Potential for national action

Community Care understands discussions are underway to develop a national approach to tackling agency work.

Speaking alongside Crocker at the ADCS conference in July, the DfE’s director for children’s social care, Suzanne Lunn, said the department recognised the need to act on the issue.

She said: “I can’t say what. We will need to test the evidence on it and the views of ministers – I don’t know what these are yet. We really want to hear your views about regulation options in this space. It’s not just about the money – we’ve heard concerns about quality and what you are buying. Over the next few months, we should have some serious discussions on what we should do.”

However, the representative body for agencies reacted angrily to Crocker’s calls for them to be regulated or banned.

“The president of the ADCS’s comments are completely absurd,” said Neil Carberry, chief executive of the Recruitment & Employment Confederation, at the time.

“Agencies do a huge amount of work to support the care system, and are certainly not the cause of its problems. Rather than blaming agencies unfairly, ADCS would do better to work with us to build a care system that delivers a great service at good value to the taxpayer – as well as paying social care workers what they deserve and treating them well, whether they are substantive or temporary staff.”


11 Responses to Increasing numbers of agency social workers are NQSWs, warn children’s directors

  1. Paul morris November 3, 2022 at 5:35 pm #

    Was a time had to be 3 years qualified before an agency would take you. I managed a team, worker 2 year post qualified, no experience as all.previous jobs were about 3 months. Unless local authorities stop recruiting, agencies happy meet market demand. The job gets tough going, they give weeks notice move on. No good for families we work with, no good for the nqsw, development and job satisfaction wise.

    • Karen November 3, 2022 at 8:34 pm #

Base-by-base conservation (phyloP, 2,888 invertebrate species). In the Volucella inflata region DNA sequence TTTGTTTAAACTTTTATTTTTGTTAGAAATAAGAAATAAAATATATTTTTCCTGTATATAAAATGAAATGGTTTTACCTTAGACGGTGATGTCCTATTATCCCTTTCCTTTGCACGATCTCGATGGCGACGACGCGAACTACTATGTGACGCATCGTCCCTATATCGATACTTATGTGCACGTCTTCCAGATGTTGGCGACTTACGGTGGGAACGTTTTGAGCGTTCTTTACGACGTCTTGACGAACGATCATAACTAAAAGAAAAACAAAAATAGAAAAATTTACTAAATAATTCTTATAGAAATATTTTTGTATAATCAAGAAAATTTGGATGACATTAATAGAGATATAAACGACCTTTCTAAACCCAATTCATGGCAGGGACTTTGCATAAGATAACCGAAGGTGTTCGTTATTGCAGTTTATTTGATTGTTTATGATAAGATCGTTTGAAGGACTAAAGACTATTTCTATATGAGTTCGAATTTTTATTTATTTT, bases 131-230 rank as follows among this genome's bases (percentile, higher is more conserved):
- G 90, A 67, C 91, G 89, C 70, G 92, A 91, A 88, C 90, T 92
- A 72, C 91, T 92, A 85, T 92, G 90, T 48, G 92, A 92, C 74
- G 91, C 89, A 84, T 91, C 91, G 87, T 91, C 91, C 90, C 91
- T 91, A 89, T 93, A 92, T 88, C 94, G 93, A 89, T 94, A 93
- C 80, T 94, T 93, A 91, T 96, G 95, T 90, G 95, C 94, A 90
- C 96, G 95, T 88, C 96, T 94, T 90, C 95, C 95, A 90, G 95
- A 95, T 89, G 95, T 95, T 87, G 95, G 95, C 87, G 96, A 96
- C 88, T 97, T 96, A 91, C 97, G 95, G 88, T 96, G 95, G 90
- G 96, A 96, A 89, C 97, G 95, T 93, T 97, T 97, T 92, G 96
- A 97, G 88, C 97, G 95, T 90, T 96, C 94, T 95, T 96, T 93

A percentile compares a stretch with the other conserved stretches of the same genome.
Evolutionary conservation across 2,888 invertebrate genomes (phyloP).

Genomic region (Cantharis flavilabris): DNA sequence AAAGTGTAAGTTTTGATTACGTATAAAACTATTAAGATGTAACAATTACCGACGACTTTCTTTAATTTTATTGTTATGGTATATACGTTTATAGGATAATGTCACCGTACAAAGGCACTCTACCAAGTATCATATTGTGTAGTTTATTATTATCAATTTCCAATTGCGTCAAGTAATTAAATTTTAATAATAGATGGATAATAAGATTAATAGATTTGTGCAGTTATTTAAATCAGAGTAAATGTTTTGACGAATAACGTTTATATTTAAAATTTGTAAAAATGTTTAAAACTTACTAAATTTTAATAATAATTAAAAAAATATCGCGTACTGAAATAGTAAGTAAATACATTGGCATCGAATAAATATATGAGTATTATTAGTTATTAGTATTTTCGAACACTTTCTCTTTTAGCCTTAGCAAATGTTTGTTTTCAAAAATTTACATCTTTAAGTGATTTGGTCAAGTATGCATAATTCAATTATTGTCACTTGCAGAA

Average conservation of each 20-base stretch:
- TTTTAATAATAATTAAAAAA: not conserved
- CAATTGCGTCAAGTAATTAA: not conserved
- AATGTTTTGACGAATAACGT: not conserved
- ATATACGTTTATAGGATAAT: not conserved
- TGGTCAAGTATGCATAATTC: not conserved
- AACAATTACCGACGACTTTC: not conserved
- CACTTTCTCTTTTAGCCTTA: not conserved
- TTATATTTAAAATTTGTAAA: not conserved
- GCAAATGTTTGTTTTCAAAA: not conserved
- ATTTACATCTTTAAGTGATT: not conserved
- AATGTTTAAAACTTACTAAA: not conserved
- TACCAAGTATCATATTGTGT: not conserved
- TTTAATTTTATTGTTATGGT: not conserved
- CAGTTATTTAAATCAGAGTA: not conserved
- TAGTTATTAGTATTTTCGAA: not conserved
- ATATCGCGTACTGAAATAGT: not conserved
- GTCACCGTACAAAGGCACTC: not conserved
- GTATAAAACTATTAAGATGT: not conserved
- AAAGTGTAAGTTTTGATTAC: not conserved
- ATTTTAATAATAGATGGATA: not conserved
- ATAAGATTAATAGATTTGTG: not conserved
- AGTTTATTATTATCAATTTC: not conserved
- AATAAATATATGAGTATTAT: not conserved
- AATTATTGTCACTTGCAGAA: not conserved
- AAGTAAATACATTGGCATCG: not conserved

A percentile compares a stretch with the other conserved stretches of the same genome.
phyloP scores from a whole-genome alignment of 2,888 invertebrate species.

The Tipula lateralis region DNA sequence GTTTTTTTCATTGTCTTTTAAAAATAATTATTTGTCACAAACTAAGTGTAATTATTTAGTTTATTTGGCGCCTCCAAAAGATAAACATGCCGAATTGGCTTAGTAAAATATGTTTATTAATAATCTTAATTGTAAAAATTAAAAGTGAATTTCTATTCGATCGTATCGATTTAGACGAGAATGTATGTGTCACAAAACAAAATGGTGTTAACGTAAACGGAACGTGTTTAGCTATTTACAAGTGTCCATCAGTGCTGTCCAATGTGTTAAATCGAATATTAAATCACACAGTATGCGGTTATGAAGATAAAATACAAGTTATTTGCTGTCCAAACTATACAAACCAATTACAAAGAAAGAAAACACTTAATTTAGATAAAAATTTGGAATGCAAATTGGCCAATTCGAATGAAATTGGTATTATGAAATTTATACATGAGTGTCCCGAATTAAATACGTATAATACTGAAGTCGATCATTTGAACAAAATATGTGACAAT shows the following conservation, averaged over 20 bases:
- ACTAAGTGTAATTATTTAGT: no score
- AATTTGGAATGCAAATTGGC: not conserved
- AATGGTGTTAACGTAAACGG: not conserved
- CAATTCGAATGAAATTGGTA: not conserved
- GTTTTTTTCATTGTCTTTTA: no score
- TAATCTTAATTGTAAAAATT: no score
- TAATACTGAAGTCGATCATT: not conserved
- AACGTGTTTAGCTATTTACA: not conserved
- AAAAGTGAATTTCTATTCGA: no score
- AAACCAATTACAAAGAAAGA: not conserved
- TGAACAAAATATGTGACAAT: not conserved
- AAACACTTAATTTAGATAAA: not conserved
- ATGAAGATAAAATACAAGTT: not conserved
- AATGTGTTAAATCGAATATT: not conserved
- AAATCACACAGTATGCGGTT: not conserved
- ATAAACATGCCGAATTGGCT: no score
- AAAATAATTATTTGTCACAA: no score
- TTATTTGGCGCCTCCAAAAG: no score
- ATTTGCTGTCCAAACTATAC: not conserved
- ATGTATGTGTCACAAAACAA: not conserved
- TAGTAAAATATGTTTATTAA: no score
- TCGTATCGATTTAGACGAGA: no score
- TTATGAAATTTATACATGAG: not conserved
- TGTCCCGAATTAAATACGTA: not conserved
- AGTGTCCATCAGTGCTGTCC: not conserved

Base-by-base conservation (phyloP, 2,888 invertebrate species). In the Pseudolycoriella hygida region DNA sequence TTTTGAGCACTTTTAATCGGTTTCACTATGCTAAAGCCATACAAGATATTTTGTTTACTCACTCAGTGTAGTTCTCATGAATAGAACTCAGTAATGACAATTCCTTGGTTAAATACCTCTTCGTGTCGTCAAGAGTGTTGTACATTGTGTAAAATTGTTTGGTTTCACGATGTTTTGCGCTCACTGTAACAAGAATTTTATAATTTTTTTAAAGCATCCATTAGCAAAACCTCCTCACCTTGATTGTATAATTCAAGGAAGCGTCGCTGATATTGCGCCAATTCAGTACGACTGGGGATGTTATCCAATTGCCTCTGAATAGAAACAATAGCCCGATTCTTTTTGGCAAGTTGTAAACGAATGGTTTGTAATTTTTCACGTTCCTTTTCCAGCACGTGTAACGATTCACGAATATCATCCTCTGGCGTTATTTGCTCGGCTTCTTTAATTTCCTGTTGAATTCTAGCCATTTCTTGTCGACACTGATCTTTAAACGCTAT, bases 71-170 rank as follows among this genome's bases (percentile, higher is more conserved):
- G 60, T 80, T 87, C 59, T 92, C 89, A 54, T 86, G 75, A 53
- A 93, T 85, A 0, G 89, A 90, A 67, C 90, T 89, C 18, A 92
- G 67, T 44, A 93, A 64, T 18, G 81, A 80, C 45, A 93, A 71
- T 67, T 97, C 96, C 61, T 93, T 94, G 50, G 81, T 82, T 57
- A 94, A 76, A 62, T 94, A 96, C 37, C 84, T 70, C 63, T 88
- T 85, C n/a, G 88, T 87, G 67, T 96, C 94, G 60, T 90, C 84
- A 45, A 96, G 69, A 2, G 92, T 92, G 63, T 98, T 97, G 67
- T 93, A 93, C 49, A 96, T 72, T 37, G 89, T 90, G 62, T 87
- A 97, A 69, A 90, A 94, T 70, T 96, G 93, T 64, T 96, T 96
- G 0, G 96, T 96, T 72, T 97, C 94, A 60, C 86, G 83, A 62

Totally agree, families definitely suffering from this

  2. L Ethers November 3, 2022 at 5:52 pm #

    Perhaps what should be considered is a more reasonable salary for permanent social workers. Agency isn’t a preference for sake of it, it keeps our heads above water financially, try being a single working mum on a 36k wage when you can be offered 45k and above.

    There’s no other benefits of agency, with no sick pay, no holiday pay why else would agency be the better option?

    Plus agency workers are often not given the same standards of supervision and given the harder work and higher case loads because of the view they earn more so deal with it. So practise issues and poor quality should come back to the management they are probably NOT receiving.

    Perhaps talk to some agency social workers before making sweeping judgements and saying the service is at risk, perhaps the service is at risk because it does not value or emotionally and financially support its staff ! ! You’d of think the number of social workers leaving the practice would also indicate a bigger problem too..

    Why get treated badly, overworked for 10k less?

    • Karen November 3, 2022 at 8:36 pm #

      Maybe because we care??

      • Kirsten November 4, 2022 at 11:16 pm #

        I work with some fantastically committed and caring agency SWs who are very skilled. I’ve never been locum myself but and am now a manager, while we have a real crisis in the workforce I can’t totally understand why people choose locum. Particularly when they can stay in the same role for years as we can’t recruit permanently.

  3. Andrew November 3, 2022 at 6:55 pm #

    There’s also not enough spaces for ASYE social workers , it appears all those that qualified better are getting the spaces, whereas there are plenty of decent newly qualified with a lower degree. Perhaps better at hands on!

  4. Unimportant November 3, 2022 at 9:00 pm #

    All it will do is cause potential social workers to refrain from entering the profession as permanent salaries do not cover the current cost of living and as there is no clear way to know when the economy may stabilise (and even if it does) the pressure of the job means going permanent is far less attractive. If restrictions are being put on current agency workers this may cause those workers to leave, my understanding is that by law LA’s must have enough workers to meet demand of their service if two workers leave that could easily be 40-60+ families that need to either be reallocated putting further pressure on those who remain or the families are unallocated which is far from ideal. By todays standards the base salary for a SW should be around 40k an experienced around 45k and so on the alternative would droves of workers leaving the job plunging the profession into a state of crisis if it is not already